Human sacrifices have been practiced for thousands of years by many cultures in the world, including the Chinese, Carthaginians, Celts, and ancient Hawaiian cultures. It is also known of human sacrifices in indigenous peoples and cultures of pre-Columbian America, such as the Olmecs, Teotihuacans, Mayans, Toltecs, Aztecs, Muiscas, Mochicas, and Incas.
The lady of Ampato, better known as the “Juanita Mummy”
The Capacocha (Sacrifice of children)
In the Inca Civilization the Capacocha was practiced, it was a ritual in which children were sacrificed; can be translated as “real obligation”.
For the Incas, death was the beginning of another life, the chosen ones for the sacrifices were boys and girls, who were considered pure, these had to belong to good families, generally they were children of caciques. The historian Carmen Martín, indicates that they were carefully chosen children of great beauty from all over the empire; with respect to age, they were between 6 and 8 years old, although they could also be older. He reports that “death came to them without pain”, they felt nothing probably because they were drugged with coca leaves or chicha, and when they were deeply asleep, they were exposed to very low temperatures in the summits of the glacial mountains and they died frozen.
In Llullaillaco volcano in Argentina, the bodies of 3 children, two 8 years old, one 12 and a 15 year old girl were found. The children dressed in a sumptuous manner, unlike the girl, who was probably buried with them to take care of them.” This destiny was imposed from birth and accepted by them as a duty. These children, considered pure beings, were bearers of the messages of their people. For this ritual they prepared months in advance and wore jewels and fine clothes.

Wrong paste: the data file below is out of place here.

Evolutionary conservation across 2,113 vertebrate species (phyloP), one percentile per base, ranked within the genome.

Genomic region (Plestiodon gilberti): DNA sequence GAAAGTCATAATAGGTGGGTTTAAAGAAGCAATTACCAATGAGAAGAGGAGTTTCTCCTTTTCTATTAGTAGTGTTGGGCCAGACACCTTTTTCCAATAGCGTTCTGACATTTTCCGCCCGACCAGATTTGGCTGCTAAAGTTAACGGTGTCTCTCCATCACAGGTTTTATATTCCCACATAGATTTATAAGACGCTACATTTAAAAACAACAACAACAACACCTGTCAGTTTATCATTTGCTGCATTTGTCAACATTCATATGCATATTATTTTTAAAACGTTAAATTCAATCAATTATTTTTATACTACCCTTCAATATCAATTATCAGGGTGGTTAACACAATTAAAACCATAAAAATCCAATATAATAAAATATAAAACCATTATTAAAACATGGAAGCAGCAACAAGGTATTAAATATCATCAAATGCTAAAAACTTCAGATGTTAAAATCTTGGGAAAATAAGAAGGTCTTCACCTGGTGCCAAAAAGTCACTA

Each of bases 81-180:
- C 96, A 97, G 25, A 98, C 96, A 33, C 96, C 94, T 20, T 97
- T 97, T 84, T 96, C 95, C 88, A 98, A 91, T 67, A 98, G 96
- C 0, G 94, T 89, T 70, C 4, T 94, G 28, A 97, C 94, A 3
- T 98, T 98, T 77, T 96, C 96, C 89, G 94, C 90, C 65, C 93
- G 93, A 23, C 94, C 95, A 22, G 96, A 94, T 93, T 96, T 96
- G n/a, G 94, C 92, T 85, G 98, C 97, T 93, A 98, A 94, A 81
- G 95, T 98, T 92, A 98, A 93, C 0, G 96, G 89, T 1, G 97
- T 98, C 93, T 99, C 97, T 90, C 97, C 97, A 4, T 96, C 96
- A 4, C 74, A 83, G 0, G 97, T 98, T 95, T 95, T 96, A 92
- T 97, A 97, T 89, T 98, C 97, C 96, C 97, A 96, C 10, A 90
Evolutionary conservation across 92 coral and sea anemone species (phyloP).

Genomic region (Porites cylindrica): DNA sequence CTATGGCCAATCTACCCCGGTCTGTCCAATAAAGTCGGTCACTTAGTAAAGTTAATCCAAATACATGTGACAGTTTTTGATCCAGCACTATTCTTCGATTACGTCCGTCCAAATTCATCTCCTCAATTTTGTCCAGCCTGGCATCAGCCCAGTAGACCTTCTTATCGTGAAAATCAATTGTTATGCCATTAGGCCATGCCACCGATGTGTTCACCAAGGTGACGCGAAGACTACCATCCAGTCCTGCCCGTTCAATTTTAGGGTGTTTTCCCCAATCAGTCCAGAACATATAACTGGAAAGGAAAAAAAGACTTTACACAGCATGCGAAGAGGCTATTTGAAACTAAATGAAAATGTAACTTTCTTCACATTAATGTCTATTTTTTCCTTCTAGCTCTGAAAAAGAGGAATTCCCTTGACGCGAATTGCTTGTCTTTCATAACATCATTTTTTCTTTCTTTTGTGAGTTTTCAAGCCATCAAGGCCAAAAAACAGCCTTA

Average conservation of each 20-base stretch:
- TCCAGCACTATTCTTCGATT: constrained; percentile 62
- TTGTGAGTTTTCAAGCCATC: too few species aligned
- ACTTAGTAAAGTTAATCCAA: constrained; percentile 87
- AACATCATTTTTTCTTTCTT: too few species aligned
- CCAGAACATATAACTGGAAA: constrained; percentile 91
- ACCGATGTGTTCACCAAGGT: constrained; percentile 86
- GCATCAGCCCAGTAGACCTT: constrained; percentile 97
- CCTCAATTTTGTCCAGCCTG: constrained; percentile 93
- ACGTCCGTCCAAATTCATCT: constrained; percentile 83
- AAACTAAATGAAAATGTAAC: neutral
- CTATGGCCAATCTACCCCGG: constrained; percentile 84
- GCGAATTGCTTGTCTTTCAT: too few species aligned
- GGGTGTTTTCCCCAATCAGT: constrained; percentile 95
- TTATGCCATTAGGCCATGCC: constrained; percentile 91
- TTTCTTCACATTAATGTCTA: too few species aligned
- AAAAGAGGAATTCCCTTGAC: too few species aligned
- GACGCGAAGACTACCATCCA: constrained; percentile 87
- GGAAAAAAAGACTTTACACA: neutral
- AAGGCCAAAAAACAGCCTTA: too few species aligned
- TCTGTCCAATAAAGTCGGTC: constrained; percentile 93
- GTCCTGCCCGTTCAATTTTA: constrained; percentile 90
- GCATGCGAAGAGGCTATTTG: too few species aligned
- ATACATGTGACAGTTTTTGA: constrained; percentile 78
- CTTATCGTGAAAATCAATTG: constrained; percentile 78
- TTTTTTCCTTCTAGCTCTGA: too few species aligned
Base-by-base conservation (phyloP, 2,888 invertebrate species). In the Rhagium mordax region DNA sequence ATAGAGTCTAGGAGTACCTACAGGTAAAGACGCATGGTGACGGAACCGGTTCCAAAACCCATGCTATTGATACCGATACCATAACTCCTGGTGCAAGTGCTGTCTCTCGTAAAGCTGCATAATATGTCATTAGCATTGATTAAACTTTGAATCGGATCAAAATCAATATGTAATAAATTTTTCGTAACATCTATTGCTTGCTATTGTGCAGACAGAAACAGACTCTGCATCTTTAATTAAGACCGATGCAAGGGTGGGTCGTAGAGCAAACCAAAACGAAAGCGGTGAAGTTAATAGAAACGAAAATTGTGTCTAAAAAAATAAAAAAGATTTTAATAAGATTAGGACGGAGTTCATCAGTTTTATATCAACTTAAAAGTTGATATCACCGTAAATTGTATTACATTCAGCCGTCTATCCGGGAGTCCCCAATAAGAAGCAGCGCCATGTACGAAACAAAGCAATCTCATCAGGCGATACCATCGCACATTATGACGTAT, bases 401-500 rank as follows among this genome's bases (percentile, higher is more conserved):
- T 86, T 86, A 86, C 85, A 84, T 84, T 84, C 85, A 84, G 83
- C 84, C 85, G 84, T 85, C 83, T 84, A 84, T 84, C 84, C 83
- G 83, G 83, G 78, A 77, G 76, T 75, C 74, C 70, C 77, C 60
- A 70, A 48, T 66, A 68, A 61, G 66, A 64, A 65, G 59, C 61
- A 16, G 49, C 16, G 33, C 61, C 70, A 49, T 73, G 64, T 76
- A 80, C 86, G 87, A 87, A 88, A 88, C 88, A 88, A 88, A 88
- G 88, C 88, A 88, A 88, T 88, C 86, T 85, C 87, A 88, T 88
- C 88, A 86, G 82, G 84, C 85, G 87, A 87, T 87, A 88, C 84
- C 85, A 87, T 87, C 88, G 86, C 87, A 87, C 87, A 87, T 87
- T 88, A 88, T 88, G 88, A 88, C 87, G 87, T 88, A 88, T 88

Once in place, the children were intoxicated, then died frozen, killed by strangulation, or with a heavy blow to the head. Then they were accommodated in an underground well, luxuriously dressed, with personal adornments, fabrics, food and a series of articles of daily use.
Tombs as warnings
Other studies point out that some of the ritual massacres in the Andes range back to pre-Inca times, but their numbers and sophistication increased with the expansion of the empire from its capital Cusco. These studies indicate that Capacocha (sacrifices of children) was used as a means of social control. According to these, the tombs acted as warnings designed to instill fear in the conquered peoples.
Chronicles of the Capacocha
Juan de Betanzos, a 16th century Spanish chronicler, wrote that the Inca Pachacútec had a large number of children buried alive as an offering at the end of the remodeling of the Temple of the Sun. He also writes that when the Inca died, a thousand children were buried with him and a thousand girls between 4 and 5 years.
The chronicler of the time Bartolomé Álvarez, narrates that some very young women destined to Capacocha, accepted their destination with pleasure, but those who did not wish to die, were drugged or intoxicated and then sacrificed.